But sometimes technology makes things complicated. Book contracts used to cover things like royalty rates for hardback versus paperback, and the definition of out-of-print. The emergence of books in digital form, either as ebooks or as POD books, makes a lot of those contracts abruptly outdated. Random House isn't waiting for anyone to pass new laws; they've announced a preemptive strike by declaring that because their default book contracts give them exclusive rights to publish in book form, they therefore own rights to publish most of their backlist titles as ebooks. Agents Richard Curtis and Kristin Nelson have weighed in with their view of RH's actions: Nelson called them brazen and Curtis likens them to a wolf marking his territory— not terribly polite when you consider how a wolf marks territory, but what the hey.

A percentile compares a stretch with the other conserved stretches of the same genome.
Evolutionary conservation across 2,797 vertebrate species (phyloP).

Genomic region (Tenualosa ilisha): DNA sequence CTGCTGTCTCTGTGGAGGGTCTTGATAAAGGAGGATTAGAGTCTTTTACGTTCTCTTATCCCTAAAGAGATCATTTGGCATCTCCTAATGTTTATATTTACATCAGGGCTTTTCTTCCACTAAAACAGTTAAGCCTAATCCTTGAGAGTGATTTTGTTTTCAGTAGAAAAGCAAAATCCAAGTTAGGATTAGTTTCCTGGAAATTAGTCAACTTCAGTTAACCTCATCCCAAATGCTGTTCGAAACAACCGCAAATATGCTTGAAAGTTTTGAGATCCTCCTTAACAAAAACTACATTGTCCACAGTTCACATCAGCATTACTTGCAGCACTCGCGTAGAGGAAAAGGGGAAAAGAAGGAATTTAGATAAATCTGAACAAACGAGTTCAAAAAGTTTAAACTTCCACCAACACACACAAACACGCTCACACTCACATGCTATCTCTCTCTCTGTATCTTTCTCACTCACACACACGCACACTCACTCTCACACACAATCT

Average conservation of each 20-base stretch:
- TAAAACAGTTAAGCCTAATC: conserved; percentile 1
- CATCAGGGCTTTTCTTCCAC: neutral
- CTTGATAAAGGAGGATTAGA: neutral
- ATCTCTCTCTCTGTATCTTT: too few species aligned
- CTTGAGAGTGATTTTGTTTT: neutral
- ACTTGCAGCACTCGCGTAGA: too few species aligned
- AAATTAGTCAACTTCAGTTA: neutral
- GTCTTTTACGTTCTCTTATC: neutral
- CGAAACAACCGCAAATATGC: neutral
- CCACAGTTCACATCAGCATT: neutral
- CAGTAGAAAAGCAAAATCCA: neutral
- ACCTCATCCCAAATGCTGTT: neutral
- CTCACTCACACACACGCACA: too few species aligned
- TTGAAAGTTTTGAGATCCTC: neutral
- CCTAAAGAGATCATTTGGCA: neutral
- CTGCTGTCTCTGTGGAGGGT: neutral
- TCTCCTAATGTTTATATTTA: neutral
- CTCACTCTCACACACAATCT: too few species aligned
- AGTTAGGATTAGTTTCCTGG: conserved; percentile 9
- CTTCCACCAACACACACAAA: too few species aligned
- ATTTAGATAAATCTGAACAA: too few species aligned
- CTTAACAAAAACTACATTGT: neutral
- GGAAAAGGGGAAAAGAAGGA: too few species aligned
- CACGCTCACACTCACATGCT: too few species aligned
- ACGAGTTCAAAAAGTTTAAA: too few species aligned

If you think about it, RH is declaring that a book is a book, whether in print form or digital. I can actually agree with that sentiment, except I don't see it as belonging in a contract that spells out royalties based on formats and doesn't specifically say "digital format." Of course, I'm also not familiar with RH's standard wording. They are promising to produce the ebooks with the same care and attention that they pay to print books, which would be a nice change for ebooks.
Considering how publishers are always lambasting Amazon for being greedy, RH seems to have its own fondness for all the revenue it can grab. As my nephew used to say in such situations, "Pot 1 to kettle 2, you're black."